French prime minister’s novels put attitude to women in spotlight – The Guardian

France’s new president, Emmanuel Macron, may have written several unpublished novels inspired by everything from the Spanish conquest of Mexico to the life of a Paris pianist, but it is the literary endeavours of his newly appointed government that have come under the spotlight this week.

Nine of its members have published books, from political essays and historical biographies to pulp fiction and political crime thrillers. The culture minister heads a major publishing house, and the economy minister, rightwing Bruno Le Maire, once wrote racy romances about a lovestruck nurse – under a pseudonym – before graduating to literary fiction and memoirs.

However, the biggest fuss has been reserved for the political thrillers of the new rightwing prime minister, Édouard Philippe — particularly over what his novels say about politics and women.

Philippe, who as mayor of the Normandy port city of Le Havre introduced a literary festival, has co-written two novels in the past decade, both satires on French politics. His most recent, Dans l’Ombre (In the Shadows), was published in 2011 and co-written with Gilles Boyer, who, like Philippe, was an aide to the former centre-right prime minister Alain Juppé.

Dans l’Ombre is a scathing saga about ego and wrongdoing in a French presidential election campaign – from a spoonfed political press, to warring politicians, ageing candidates whose age must never be mentioned, and rightwingers bored by constantly having to traipse around Charles de Gaulle’s birthplace for the cameras.

The narrator is a cold and jaded political adviser known only as the Apparatchik. The book’s toxic mix of infighting and moral emptiness might hint at why Philippe jumped ship to help fulfil Macron’s promise to “rebuild” French politics in a new kind of “neither left nor right” centrist compromise. Nevertheless, centrists are not spared in the book. “Negotiating with a centrist is like trying to catch an eel in a bowl of olive oil,” the narrator says.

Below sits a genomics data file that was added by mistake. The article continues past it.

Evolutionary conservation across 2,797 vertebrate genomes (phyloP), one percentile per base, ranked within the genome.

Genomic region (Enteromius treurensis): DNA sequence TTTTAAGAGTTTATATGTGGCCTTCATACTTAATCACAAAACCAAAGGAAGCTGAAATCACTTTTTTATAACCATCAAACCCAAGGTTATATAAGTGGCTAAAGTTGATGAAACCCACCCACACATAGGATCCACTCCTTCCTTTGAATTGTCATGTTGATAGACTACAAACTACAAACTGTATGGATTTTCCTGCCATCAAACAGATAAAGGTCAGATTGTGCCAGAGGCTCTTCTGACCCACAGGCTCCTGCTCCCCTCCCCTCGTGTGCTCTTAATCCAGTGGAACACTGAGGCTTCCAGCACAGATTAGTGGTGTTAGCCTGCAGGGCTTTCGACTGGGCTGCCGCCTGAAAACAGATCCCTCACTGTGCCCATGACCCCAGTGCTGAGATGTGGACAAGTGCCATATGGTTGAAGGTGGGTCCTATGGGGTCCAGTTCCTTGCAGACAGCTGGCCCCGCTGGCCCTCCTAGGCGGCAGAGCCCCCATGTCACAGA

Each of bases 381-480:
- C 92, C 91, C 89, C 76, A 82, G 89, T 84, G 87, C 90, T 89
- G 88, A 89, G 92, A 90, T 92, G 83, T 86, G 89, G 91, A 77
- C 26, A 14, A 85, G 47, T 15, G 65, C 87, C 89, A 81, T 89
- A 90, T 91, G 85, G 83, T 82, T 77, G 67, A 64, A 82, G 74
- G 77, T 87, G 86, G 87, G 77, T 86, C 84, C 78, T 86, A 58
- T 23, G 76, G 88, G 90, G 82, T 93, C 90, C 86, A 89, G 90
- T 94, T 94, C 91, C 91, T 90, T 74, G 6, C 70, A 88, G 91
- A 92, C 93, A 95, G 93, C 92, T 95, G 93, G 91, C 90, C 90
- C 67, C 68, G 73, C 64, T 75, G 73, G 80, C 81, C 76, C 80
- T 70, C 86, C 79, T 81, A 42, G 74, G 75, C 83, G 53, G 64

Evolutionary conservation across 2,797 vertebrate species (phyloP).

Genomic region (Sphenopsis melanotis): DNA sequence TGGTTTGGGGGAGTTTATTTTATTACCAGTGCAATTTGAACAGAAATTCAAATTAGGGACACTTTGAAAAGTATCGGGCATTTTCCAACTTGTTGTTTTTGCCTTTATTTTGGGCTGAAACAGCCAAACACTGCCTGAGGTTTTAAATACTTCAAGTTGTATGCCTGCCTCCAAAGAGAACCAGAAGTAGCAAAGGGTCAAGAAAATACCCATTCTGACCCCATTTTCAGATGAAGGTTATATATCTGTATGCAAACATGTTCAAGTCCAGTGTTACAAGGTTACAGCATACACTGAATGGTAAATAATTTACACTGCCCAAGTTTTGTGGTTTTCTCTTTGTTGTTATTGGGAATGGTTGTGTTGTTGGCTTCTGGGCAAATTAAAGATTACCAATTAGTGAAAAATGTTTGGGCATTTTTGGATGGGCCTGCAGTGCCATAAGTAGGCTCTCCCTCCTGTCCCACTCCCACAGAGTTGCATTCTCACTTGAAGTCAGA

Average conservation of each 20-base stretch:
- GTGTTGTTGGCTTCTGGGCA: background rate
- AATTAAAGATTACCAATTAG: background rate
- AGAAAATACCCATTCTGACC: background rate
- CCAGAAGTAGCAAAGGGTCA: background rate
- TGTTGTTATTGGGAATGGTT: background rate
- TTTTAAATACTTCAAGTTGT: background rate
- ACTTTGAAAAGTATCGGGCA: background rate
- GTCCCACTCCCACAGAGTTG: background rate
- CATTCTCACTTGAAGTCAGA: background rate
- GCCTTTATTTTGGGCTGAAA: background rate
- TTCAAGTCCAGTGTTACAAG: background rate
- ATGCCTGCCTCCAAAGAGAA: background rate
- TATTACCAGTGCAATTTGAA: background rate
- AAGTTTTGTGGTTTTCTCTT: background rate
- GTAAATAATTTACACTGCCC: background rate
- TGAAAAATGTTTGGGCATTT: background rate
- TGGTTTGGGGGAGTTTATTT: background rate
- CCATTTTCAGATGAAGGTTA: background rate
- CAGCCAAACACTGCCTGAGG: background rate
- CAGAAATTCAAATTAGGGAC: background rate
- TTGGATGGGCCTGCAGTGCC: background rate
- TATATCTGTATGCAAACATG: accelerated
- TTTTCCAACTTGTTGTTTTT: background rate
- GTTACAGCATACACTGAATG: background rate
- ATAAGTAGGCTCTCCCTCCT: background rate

But it is the female characters who have sparked the most controversy, because of the ongoing battle against sexism that still looms over French politics. The narrator describes a senior female candidate in her “legendary trouser suits” as having “that imperceptible coldness of women who will never be mothers”. A senior press officer is referred to as “Marilyn” on account of her attractiveness. “Everyone was wondering who the first member of parliament would be to get the trophy,” the narrator says of the all-male team’s desire to sleep with the press officer.

The Apparatchik has in the past had two one-night stands with her, and though he rates her intelligence, he complains that she has small breasts. “I don’t usually like that,” he adds, saying he prefers “rounder” breasts. “Not imposing and shapeless, not heavy to the point of having drooped, but, rather, something with a bit of shape … A real chest is round, comfortable, welcoming, and one should be able to put one’s nose into the middle with jubilation.”

The weekly L’Express complained under the headline “The macho-erotic thoughts of Edouard Philippe’s hero”. But the daily Libération shot back that an author must never be confused with a fictional character – particularly when it is a satirical character so clearly being held up to criticism and when no one knows which of the co-authors wrote which part.

Philippe’s position on gender equality will be rated by the new government’s action on equality, and by what changes will be introduced by Marlène Schiappa, the new junior minister for gender equality. The feminist group Osez le Féminisme has complained that as an MP, Philippe abstained in 2014 on a vote for a sweeping gender equality law.

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